Windermere End to End

Race Date: Wednesday, 04/09/2019
Race Distance: Other - Swim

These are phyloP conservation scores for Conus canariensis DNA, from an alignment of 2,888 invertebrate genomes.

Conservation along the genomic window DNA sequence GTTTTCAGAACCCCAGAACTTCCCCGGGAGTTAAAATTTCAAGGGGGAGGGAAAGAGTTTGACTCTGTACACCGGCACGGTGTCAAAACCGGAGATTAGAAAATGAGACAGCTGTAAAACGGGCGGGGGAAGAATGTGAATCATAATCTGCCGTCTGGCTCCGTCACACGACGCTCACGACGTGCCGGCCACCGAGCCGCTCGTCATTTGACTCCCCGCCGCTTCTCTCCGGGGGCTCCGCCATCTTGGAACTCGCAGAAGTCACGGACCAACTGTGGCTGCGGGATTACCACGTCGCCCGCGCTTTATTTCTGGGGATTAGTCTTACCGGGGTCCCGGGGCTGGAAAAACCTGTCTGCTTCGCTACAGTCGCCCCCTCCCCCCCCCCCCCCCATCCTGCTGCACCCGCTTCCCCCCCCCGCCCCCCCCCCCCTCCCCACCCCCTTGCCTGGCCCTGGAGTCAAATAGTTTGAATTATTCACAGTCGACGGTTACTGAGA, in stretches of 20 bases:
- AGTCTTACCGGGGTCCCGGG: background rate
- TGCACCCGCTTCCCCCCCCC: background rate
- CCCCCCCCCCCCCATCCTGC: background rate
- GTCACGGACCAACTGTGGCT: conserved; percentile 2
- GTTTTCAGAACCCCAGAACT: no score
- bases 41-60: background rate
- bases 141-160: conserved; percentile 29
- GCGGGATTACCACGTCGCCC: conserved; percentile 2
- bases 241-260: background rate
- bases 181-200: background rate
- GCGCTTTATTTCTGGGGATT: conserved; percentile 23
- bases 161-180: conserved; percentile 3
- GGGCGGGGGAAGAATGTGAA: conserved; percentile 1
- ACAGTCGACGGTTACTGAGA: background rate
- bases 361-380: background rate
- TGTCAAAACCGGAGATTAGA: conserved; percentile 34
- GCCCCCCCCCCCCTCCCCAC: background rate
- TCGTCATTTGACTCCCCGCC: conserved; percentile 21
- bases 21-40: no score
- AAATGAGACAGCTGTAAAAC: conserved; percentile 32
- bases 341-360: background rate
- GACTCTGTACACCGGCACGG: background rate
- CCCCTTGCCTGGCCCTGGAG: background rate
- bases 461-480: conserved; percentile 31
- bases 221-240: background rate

This was a guided solo swim the length of Windermere, the largest natural lake in England. The swim covered the 16.9 km (10.5 mi) navigable length of the lake, starting at the southern end at Fell Foot Park and finishing at the northern end at Waterhead. The day started at 6:15am at Waterhead Pier, where I met Dave the boat pilot and Josh the observer, who would manage my feeds during the swim. The forecast was for south-westerly winds and rain during the day, but at the start of the day the lake was mirror flat. We set off down the lake to the start at Fell Foot with Dave pointing out a couple of key points for the swim along the way. At that time of day, we had the lake to ourselves with the exception of a couple of swans and a flock of geese. Once at Fell Foot, I stripped down to my swim costume, jumped in to the water (around 17 degrees C), swam over to the red buoys that marked the start of the navigable channel, and a little before 7am set off up the lake. We then settled in to what would become my routine for the next eight hours: swim along keeping the boat to my right (my breathing side) with Dave setting the course; Dave would give me a two minute warning when I was due a feed (every forty minutes); and then a short stop for some warm energy drink and a gel, banana Soreen or jelly babies (rotating through one of these three each feed). For the first half of the swim, we headed up the eastern side of the lake, and then as we got closer to the mid-point at Bowness moved across the centre of the lake. It was around this point that the wind picked up and the water started to get a bit choppy. This was the hardest bit for me: I wasn't entirely convinced by this point that I knew how to swim, and after all there was a ferry so I might as well give up at half way and take it easy. Fortunately, according to Dave, my stroke was exactly the same as at the start and we were doing OK. The halfway point is roughly where the chain ferry from Bowness crosses Windermere, and we arrived just as it was crossing, so had a pause and a bob around while we waited for it to pass, and then set off with the sound of chains rattling underwater. After this, we were into the islands that sit in the middle of Windermere - the water here was calmer and we threaded our way between the islands and the yachts that were harboured around them. Once through the islands, we headed up the west side of the lake. On the way down, Dave had pointed out a jetty (Bark Barn) - the '5K to go' point - so this was my next target. As we went up the side of the lake, I could see that on the boat Dave had put his rain trousers and jacket on, and in due course Josh got an umbrella out. When you've been in the water for nearly six hours, it helps to have distractions - such as watching your boat crew struggle to control an umbrella in the wind. We reached the jetty and I knew that the end was in reach, although still two and a half hours away. According to Dave: "Your pace and stroke rate are exactly the same as at the start - which just goes to show how bad you were at the start..." - thanks Dave. From the jetty we cut back across the middle of the lake, and back through choppy water. By this point, I was beginning to feel less than fully warm, so I focused on keeping my arms turning and counting down the feeds as the rain cloud covered hills behind Ambleside started to get closer. The last feed done, it was a steady swim into Waterhead, past the large YHA building, past the pier for the ferries and I got the signal - Windermere End to End done. I swam into shore while Dave and Josh moored the boat. After a brief rest to let my legs remember how to function, I cautiously stood up to be greeted by a couple of ducks and a tourist who asked me how my swim round the bay had been. A quick certificate handover and photo done, I put on as many warm clothes as I had and set off for the chip shop.